Operant Conditioning

Most people are not well informed when it comes to animal training, specifically marine animals. For instance, people think that a dolphin is taught to jump 20 feet in the air, and that is all. Animal training entails a psychological technique known as operant conditioning. It is a procedure that increases or reduces certain characters by meaningful actions. In other words, good behavior is given a good reward, whereas no reward or a bad reward is awarded for bad behavior. In this way, animals adopt a routine depending on the results received after operating in a particular manner. Therefore, if an animal receives a favorable outcome after performing a particular deed, it is more likely to repeat it repeatedly. Animals apply operant conditioning daily. For instance, if a woodpecker finds an abundant supply of its favorite bugs on a particular tree, it will probably return to the tree the following day. Operant conditioning is applied by both animals and human beings because there is an assurance of what result one will receive.

Humans start emulating the technique at quite a tender age. For instance, if a child willingly does a chore like mopping the house and the parent praises him or her, the child will continue doing more chores voluntarily. However, if no one seems to acknowledge the deed done, then the child will not repeat being helpful in the house. After a behavior is trained, the trainer applies another type of reinforcement schedule, such as partial/intermittent reinforcement. Here the animal or person is only reinforcement after performing the desired deed. Partial reinforcement has two schedules, namely fixed or variable. In the case of fixed, the number of reactions or time duration between reinforcements is set and unchanging. In variable schedules, time and responses between rewards fluctuate. From the reading, Skinner reveals that animals can adhere to a schedule. He applied a fixed ratio schedule to give a reward after the animal pressed the lever thrice (Slater 13).  The next time the rat came, it did not bother pressing once but three times instead. With the elimination of reinforcement, Skinner noticed that the rats stopped pressing the lever completely regardless of hearing the pellets’ raining sound.

The time taken to learn a response is different depending on the frequency of awarding. Measuring the learning duration and predictability made Skinner the first scientist to come up with the science of behavior.  The most significant discoveries by Skinner were in variable schedules of reinforcement. By intermittently rewarding animals with the food, they continue following a routine regardless of the outcome. This revelation applies to human beings too. It explains why people continue to do dumb things even when they are not rewarded constantly.  Skinner’s discovery on intermittent reinforcement is responsible for women loving too much, whereas the men stock-trade on margin. For instance, as a boy and girl are in courtship, the boy is often more caring and romantic, which makes the girl sink deep in love. Therefore the woman in the relationship will always continue showing love to the man even when the man is no longer romantic. In this case, the woman has reached a state whereby she cannot stray from being loving regardless of not being rewarded.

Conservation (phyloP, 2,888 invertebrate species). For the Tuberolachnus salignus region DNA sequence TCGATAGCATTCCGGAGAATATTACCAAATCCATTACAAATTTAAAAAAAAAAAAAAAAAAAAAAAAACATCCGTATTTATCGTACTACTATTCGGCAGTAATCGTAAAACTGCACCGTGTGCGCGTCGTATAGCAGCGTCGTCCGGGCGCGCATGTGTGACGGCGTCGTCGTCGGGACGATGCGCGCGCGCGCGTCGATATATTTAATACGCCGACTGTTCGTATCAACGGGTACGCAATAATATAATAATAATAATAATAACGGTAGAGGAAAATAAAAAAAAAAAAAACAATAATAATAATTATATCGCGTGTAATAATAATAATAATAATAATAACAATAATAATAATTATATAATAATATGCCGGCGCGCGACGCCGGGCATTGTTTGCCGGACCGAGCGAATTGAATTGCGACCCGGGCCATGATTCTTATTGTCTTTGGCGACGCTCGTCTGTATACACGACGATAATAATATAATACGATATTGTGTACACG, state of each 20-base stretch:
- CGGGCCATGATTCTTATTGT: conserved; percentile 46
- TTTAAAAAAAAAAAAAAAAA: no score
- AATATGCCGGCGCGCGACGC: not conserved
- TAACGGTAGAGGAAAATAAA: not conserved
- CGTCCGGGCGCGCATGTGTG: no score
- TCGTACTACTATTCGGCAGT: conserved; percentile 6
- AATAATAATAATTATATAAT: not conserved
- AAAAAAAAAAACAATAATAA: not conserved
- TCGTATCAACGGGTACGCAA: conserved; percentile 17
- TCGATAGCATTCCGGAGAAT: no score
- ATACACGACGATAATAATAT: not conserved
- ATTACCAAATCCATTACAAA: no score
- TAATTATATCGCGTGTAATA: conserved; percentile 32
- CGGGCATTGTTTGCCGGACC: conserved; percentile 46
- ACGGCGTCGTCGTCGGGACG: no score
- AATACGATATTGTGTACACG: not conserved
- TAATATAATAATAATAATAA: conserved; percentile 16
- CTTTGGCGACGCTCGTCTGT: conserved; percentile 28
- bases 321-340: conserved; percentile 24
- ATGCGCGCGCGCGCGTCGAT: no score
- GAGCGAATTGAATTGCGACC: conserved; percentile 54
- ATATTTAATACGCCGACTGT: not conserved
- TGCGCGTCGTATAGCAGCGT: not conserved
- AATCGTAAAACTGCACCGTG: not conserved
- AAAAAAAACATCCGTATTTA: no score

Reinforcement used when teaching a behavior should be positive. If this award is given each time an animal exhibits a behavior, then it is referred to as continuous reinforcement, which is the quickest technique of teaching a character. Take an example of a dog that is being trained to sit. The success of the procedure is more probable if the dog is given a reinforcer immediately he sits. Doing so makes it easy for the animal to see the relationship between the targeted behavior and the outcome (reward). Among human beings, intermittent reinforcement can lead one into being utterly obsessed with someone (Birch).

According to research, people are more receptive to intermittent reinforcement than they are to continuous reinforcement. The implication of this is that individual A is likely to yearn for individual B the more if they are available, then not. In such a case, the individual is unsure when B will be readily available, resulting in obsession. There is something about not knowing when you will receive the next text (reward), which makes a person excited and focused.

When it comes to people, lack of consistency keeps them hopeful and always trying. When approaching a potential girlfriend, intermittent reinforcement might come in handy in ensuring the girls fall for the courtship. A guy should take her out and be readily available than out of the blues go missing, all in excuse of being busy. It is a dangerous move, but it surely will keep the girl yearning for the guy’s free time. In conclusion, operant conditioning is a vast concept that applies to both animals and human beings. And the main thing that seems to drive the involved subjects is the reward they hope to earn in the end.

Works Cited

Birch, Adelyn. “The Most Powerful Motivator on the Planet ~ Intermittent Reinforcement.” Psychopaths and Love, 18 Dec. 2016, psychopathsandlove.com/intermittent-reinforcement/. Accessed 17 Apr. 2019.

Slater, Lauren. Opening Skinner’s Box: Great Psychological Experiments of the Twentieth Century. Bloomsbury Publishing, 2016. Accessed 17 Apr. 2019.

Get a Custom paper from Smart2write

Place your order with us and get a high quality, unique and plagiarism free paper that will guarantee you amazing results!!

Leave a Reply